Please take a second to leave a positive rating for the service so far by selecting 3, 4 or 5 stars. I can continue answering follow up questions and in particular can also discuss the steps you need to follow should you have to pursue this formally down the legal route. Don’t worry, there is no extra cost and leaving a rating will not close the question and we can still continue this discussion. Thank you

Expert:  Ben Jones replied 1 year ago.

Hello, I see you have read my response to your query. Please let me know if this has answered your original question and if you need me to discuss the next steps in more detail? In the meantime please take a second to leave a positive rating by selecting 3, 4 or 5 starts from the top of the page. The question will not close and I can continue with my advice as discussed. Thank you

Customer: replied 1 year ago.
Thanks for your reply, which is helpful. However, I believe there is another side to this. I left the deposit on a very specific car. The one with number plate LM64XDD. The new one offered is a different car, different number plate, different colour, different mileage + I haven't seen it and I haven't test driven it. I believe that for the same reason that they withdrew the car from the sale, I have equal right to withdraw from the purchase. Having put a deposit down on a specific item, does not mean I am still in a position where I can be forced to buy an alternative item, even though it looks similar?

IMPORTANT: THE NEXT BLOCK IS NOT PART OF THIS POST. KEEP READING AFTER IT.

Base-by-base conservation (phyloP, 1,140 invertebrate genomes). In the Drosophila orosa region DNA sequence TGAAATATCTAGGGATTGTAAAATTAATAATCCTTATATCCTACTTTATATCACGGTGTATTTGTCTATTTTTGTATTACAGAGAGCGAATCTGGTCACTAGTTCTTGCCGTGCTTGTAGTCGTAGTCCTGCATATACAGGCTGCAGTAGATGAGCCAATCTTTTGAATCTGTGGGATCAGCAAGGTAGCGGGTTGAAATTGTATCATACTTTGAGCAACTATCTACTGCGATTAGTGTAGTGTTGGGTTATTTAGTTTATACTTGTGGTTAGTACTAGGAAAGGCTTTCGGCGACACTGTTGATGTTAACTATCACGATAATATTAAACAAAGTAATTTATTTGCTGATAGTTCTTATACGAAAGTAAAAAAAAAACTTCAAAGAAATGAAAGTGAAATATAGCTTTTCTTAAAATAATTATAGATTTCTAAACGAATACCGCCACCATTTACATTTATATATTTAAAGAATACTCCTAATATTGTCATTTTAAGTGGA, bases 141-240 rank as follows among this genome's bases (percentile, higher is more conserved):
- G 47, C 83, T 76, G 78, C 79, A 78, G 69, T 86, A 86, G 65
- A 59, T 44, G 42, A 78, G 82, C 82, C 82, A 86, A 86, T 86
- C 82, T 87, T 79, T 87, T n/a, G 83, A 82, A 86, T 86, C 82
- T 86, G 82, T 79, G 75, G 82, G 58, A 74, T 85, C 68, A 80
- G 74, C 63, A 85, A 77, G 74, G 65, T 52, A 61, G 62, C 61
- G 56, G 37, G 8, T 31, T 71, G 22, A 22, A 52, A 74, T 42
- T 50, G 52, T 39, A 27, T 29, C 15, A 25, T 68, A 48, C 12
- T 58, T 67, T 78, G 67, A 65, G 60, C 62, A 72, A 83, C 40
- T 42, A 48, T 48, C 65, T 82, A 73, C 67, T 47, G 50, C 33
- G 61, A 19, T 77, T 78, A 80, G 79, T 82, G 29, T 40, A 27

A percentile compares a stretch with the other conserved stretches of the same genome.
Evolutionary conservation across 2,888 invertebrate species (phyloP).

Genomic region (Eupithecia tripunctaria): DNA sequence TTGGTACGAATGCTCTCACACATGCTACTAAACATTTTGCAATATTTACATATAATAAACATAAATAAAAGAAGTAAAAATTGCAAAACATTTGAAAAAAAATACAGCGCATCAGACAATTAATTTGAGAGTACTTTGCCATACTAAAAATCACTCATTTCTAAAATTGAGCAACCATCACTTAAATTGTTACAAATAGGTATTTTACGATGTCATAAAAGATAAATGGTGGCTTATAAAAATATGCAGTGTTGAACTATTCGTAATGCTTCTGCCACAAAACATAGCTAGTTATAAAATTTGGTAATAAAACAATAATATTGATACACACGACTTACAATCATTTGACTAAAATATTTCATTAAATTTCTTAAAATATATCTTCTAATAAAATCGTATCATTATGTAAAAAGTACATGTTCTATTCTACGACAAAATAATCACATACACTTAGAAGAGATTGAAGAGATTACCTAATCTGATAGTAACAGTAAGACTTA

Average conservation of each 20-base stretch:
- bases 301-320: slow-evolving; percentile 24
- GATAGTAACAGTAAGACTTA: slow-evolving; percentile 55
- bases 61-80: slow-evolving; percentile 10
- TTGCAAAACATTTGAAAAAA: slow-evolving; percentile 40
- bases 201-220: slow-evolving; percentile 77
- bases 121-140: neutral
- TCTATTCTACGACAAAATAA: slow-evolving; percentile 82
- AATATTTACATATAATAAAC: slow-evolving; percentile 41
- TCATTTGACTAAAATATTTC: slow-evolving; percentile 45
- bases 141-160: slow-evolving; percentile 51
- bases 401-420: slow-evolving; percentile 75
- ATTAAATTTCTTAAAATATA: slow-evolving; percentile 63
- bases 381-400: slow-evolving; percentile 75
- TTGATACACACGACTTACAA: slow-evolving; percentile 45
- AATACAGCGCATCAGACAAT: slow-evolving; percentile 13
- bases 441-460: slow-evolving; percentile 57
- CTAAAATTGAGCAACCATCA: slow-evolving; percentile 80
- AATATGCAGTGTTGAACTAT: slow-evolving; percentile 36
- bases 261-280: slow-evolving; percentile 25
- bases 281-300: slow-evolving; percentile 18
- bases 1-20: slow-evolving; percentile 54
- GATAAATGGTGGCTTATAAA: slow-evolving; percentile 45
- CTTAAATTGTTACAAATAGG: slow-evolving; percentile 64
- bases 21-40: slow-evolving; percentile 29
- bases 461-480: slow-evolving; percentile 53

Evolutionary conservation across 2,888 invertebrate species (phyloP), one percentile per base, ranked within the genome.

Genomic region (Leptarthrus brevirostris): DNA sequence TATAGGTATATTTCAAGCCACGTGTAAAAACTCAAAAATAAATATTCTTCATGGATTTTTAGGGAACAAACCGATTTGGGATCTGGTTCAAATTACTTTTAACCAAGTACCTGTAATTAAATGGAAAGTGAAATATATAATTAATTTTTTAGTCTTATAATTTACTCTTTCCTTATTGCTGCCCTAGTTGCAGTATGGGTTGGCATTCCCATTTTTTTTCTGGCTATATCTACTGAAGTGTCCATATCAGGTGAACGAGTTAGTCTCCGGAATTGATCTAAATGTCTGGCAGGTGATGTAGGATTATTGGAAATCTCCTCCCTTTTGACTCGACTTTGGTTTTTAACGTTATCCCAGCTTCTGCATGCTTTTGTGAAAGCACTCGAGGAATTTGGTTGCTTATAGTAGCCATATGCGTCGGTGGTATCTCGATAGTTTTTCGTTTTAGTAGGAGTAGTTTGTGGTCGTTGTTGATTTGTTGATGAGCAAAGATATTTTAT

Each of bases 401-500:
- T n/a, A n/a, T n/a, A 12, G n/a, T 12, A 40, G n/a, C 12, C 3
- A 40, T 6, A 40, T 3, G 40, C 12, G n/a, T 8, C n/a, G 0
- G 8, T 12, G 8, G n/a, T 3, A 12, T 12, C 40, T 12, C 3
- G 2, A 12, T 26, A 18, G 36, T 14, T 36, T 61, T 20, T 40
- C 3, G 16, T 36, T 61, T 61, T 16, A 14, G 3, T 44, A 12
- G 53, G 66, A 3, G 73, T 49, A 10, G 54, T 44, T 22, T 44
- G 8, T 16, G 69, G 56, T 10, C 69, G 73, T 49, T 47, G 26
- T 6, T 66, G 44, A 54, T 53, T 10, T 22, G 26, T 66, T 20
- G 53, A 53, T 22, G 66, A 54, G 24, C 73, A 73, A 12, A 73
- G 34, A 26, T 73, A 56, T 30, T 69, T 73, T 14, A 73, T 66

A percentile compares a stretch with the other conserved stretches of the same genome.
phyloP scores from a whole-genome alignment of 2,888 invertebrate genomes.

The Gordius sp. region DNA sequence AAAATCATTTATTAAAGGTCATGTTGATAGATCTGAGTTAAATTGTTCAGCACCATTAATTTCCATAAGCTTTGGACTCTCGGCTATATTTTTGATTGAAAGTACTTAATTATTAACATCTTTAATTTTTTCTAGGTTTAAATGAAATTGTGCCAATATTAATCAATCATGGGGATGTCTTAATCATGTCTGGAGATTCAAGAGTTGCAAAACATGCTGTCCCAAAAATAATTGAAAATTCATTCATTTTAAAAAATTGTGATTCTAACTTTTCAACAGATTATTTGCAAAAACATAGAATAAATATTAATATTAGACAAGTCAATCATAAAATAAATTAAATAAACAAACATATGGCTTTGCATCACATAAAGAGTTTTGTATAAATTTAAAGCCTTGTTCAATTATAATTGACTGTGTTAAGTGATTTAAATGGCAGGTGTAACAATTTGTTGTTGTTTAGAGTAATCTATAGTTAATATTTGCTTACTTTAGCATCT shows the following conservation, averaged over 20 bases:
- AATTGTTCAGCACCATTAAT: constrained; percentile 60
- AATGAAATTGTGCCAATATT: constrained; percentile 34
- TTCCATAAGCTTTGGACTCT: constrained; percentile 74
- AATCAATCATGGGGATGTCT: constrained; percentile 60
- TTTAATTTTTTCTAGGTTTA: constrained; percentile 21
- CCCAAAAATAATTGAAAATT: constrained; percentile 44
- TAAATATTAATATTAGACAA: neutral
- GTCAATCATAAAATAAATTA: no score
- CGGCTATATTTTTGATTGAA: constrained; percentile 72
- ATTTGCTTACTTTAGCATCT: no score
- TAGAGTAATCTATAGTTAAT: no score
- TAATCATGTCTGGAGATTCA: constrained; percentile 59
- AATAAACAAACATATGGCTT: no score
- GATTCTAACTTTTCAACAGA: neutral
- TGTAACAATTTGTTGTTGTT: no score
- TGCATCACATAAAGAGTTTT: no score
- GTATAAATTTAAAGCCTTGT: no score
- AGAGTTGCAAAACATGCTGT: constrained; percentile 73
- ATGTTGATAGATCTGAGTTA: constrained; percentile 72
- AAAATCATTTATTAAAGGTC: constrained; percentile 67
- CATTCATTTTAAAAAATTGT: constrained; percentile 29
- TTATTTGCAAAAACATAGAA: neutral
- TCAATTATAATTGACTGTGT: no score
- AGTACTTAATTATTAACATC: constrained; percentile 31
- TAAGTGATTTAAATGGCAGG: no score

Customer: replied 1 year ago.
In fact, I decided to withdraw from a purchase of which I was never going to receive the goods. Surely consumer law has something to say about that?
Expert:  Ben Jones replied 1 year ago.

The law would allow them to provide a suitable replacement if needed, as long as you did not request the specific car for a very specific purpose, which in the circumstances it does not appear to be the case. However, the case still remains that the deposit should be returned even if you decided not to go ahead, unless they suffered losses as a result which does not really appear to be the case. Hope this clarifies?

Ben Jones and other Law Specialists are ready to help you
Customer: replied 1 year ago.
it does. Thank you.
Expert:  Ben Jones replied 1 year ago.

You are most welcome